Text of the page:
• grsecurity is a patch for the Linux kernel providing a MAC implementation (precisely, it is an RBAC implementation). grsecurity is not implemented via the LSM API.[10]
  • Microsoft Starting with Windows Vista and Server 2008 Windows incorporates Mandatory Integrity Control, which adds Integrity Levels (IL) to processes running in a login session. MIC restricts the access permissions of applications that are running under the same user account and which may be less trustworthy. Five integrity levels are defined: Low, Medium, High, System, and Trusted Installer.[11] Processes started by a regular user gain a Medium IL; elevated processes have High IL.[12] While processes inherit the integrity level of the process that spawned it, the integrity level can be customized on a per-process basis: e.g. IE7 and downloaded executables run with Low IL. Windows controls access to objects based on ILs, as well as for defining the boundary for window messages via User Interface Privilege Isolation. Named objects, including files, registry keys or other processes and threads, have an entry in the ACL governing access to them that defines the minimum IL of the process that can use the object. MIC enforces that a process can write to or delete an object only when its IL is equal to or higher than the object’s IL. Furthermore, to prevent access to sensitive data in memory, processes can’t open processes with a higher IL for read access.[13]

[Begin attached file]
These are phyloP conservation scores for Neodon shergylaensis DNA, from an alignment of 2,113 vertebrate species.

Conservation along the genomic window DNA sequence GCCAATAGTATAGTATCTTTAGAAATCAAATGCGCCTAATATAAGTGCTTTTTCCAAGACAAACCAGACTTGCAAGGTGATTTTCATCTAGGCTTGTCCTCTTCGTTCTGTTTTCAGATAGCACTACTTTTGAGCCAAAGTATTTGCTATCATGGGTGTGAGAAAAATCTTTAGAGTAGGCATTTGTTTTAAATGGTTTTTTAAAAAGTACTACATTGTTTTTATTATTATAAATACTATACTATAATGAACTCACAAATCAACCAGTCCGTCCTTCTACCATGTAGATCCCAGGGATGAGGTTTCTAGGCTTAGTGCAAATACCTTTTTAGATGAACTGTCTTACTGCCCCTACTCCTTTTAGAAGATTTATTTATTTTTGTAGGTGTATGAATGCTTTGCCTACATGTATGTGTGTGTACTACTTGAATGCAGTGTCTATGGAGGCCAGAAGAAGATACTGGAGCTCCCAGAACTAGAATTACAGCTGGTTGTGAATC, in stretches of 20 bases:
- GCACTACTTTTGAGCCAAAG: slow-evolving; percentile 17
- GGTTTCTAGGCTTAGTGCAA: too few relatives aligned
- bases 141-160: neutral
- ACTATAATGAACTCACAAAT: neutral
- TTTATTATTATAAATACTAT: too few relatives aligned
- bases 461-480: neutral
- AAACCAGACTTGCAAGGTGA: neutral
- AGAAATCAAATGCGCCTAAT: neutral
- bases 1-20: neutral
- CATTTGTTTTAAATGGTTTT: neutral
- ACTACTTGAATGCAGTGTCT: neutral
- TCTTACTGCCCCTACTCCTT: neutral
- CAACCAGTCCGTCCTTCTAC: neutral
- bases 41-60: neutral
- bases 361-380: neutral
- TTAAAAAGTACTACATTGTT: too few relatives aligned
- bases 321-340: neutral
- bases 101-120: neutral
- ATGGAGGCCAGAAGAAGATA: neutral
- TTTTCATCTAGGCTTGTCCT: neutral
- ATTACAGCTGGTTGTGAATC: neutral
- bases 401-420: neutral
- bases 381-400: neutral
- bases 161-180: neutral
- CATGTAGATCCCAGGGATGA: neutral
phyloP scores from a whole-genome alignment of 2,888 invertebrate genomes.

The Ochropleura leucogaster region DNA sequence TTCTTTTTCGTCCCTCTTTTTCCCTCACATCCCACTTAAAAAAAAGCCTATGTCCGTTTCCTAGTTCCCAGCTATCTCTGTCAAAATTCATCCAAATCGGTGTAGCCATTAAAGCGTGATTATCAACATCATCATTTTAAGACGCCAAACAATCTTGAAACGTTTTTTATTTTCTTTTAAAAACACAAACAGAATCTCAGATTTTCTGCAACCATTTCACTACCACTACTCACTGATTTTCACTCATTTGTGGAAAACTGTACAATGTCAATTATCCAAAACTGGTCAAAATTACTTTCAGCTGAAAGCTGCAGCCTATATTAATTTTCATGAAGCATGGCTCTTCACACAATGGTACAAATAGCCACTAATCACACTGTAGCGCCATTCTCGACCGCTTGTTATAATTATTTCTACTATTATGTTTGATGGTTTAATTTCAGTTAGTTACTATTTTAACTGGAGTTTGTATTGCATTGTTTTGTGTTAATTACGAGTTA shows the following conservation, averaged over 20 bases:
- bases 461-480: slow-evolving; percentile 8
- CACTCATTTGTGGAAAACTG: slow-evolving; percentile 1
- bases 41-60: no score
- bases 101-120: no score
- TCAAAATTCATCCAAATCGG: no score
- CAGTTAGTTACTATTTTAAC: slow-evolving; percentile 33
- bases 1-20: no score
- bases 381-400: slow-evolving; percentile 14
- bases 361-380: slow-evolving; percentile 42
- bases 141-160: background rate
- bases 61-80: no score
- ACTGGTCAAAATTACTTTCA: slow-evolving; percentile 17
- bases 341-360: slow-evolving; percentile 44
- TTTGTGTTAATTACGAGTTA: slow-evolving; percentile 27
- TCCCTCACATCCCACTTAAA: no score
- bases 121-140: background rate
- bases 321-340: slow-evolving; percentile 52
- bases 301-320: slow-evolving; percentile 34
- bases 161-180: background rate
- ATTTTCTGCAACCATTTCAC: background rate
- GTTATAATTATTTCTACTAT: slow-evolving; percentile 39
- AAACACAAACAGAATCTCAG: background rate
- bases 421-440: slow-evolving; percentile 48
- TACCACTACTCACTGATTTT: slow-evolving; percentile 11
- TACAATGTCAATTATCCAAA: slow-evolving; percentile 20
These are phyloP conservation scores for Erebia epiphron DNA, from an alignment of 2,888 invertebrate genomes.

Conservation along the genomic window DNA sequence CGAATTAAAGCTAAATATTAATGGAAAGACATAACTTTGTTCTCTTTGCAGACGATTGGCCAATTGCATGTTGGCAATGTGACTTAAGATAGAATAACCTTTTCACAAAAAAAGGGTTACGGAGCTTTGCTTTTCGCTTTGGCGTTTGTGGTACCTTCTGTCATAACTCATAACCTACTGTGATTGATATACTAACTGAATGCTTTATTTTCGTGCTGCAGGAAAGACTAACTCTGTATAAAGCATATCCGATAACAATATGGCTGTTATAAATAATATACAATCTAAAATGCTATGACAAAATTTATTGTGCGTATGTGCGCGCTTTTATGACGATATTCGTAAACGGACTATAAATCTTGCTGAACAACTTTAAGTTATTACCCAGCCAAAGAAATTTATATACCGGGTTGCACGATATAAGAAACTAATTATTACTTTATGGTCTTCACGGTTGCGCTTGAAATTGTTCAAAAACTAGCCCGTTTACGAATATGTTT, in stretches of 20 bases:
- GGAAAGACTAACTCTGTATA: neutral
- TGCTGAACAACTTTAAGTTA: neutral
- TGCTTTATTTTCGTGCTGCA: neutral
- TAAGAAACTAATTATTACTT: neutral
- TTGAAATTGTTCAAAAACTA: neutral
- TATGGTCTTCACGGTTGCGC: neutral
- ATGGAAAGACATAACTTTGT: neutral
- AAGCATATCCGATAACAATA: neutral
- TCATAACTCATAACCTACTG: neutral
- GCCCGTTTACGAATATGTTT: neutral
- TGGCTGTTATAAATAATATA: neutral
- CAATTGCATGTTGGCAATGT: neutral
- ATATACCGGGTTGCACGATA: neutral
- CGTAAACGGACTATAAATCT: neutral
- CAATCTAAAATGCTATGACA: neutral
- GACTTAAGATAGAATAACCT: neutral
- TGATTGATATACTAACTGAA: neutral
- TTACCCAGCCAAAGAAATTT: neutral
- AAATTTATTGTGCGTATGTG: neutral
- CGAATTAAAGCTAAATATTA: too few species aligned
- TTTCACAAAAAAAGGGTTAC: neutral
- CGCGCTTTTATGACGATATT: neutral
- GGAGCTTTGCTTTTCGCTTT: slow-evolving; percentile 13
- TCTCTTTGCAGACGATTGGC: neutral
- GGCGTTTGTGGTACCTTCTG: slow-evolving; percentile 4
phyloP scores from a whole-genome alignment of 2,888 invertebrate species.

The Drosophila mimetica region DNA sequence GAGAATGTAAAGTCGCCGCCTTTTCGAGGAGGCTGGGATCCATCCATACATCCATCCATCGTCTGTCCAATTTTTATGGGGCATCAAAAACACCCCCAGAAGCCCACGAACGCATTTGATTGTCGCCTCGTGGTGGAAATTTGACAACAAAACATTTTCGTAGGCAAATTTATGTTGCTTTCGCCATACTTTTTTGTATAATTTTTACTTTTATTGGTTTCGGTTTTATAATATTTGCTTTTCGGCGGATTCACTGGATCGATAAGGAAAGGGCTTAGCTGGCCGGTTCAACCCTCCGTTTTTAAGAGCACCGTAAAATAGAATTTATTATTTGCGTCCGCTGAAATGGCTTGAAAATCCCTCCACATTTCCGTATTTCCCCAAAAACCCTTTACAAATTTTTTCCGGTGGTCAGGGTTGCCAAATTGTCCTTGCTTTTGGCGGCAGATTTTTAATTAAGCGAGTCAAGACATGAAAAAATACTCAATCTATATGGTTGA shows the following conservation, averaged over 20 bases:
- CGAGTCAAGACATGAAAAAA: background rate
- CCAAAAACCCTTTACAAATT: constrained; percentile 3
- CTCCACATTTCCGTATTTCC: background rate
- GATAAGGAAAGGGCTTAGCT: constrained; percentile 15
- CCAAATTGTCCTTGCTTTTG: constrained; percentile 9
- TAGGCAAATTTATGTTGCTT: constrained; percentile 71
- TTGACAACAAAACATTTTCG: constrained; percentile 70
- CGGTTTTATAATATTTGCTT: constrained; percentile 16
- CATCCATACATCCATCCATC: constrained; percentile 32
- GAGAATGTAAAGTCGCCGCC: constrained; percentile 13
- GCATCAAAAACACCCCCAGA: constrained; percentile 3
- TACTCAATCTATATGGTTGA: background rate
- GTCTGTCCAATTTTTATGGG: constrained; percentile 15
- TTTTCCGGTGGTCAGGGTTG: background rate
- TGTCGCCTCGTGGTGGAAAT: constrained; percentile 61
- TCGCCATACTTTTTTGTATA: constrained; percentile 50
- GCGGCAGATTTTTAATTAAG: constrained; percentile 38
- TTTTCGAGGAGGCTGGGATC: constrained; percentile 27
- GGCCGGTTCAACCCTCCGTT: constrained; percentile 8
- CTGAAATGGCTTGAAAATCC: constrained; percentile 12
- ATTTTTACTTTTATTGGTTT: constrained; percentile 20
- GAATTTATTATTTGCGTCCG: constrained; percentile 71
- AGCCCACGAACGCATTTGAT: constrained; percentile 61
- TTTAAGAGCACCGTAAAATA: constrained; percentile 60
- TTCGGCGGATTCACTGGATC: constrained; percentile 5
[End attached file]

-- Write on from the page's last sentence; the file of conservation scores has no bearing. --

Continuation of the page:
• FreeBSD supports Mandatory Access Control, implemented as part of the TrustedBSD project. It was introduced in FreeBSD 5.0. Since FreeBSD 7.2, MAC support is enabled by default. The framework is extensible; various MAC modules implement policies such as Biba and multilevel security.